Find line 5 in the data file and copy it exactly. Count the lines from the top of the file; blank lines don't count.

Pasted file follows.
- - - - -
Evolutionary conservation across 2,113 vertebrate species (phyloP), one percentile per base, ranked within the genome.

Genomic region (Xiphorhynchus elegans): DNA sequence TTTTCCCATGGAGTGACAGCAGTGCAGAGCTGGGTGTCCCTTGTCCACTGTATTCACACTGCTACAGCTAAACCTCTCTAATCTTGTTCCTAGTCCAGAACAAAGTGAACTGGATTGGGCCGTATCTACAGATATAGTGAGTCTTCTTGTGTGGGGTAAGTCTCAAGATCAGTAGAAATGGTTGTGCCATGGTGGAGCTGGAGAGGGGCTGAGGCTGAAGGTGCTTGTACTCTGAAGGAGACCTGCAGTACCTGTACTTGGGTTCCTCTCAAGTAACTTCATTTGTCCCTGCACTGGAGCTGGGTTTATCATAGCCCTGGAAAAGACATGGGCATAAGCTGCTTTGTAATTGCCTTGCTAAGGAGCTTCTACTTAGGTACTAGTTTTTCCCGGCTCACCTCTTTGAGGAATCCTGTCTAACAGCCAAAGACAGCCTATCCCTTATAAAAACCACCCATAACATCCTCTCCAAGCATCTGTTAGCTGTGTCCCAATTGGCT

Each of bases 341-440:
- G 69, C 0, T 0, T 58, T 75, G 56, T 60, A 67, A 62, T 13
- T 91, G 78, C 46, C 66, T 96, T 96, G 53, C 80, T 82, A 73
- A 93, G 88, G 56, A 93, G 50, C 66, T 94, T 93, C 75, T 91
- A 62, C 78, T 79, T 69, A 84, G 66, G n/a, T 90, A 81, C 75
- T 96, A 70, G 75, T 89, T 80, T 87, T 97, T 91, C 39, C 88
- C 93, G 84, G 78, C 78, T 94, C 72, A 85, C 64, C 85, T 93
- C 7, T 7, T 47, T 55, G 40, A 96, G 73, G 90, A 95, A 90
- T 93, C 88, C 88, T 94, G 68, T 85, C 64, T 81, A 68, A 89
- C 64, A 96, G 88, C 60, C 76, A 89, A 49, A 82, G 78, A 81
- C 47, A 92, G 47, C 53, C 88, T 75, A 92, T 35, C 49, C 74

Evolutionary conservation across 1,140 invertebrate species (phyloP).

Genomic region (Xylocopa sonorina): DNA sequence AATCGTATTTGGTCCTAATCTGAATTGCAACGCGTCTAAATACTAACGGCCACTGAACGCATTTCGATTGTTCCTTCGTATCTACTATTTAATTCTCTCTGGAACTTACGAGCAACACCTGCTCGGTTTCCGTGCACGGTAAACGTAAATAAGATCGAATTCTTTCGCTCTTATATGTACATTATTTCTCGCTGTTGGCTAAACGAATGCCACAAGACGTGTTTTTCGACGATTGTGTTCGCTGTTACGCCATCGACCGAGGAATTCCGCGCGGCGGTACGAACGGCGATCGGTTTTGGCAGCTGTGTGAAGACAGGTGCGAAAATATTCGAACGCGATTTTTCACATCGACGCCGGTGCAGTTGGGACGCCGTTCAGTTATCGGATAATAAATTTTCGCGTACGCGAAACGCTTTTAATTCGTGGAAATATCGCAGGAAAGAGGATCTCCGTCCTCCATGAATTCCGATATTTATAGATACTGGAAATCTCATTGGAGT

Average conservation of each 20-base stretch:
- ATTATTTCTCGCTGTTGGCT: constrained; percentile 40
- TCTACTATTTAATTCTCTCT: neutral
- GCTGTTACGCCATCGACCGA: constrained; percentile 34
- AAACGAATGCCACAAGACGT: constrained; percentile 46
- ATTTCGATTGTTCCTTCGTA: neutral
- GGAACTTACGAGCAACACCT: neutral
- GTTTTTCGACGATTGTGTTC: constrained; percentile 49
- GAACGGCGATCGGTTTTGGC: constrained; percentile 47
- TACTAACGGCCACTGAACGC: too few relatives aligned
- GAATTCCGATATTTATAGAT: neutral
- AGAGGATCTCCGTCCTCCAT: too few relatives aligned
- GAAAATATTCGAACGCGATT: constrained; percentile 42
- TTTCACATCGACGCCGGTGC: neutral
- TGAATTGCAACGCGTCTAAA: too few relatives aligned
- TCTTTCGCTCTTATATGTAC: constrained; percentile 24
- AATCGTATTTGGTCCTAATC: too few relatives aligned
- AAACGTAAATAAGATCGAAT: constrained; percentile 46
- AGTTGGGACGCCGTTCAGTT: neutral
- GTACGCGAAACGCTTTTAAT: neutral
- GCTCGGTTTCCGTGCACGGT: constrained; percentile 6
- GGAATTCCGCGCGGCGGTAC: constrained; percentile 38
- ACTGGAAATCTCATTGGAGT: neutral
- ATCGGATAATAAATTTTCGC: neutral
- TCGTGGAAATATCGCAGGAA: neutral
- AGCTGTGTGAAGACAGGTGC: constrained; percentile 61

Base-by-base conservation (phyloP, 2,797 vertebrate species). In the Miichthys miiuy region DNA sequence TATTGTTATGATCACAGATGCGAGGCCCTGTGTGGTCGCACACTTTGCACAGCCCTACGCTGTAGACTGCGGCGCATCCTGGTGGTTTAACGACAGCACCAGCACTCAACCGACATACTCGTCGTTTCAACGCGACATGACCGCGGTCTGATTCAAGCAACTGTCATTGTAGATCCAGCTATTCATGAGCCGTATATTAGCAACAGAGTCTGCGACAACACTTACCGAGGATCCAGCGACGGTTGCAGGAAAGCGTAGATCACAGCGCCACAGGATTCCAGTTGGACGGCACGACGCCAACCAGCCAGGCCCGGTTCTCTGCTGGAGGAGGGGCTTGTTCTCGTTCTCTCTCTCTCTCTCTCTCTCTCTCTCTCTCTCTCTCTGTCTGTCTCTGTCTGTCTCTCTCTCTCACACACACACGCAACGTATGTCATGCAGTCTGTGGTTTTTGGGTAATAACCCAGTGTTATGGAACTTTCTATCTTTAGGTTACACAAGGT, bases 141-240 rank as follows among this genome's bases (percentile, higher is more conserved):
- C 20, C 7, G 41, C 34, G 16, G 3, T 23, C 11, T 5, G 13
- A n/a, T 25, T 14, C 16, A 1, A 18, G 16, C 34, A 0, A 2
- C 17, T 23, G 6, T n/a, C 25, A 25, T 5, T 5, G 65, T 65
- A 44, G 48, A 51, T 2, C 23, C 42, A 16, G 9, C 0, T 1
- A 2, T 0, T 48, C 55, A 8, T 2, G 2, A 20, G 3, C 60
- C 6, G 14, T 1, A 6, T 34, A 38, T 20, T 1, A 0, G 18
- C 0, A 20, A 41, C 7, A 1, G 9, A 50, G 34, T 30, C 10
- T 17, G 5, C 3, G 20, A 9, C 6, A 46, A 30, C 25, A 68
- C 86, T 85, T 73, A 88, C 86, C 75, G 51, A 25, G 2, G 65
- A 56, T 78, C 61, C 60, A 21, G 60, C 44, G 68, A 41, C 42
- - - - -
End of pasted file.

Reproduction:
- T 91, G 78, C 46, C 66, T 96, T 96, G 53, C 80, T 82, A 73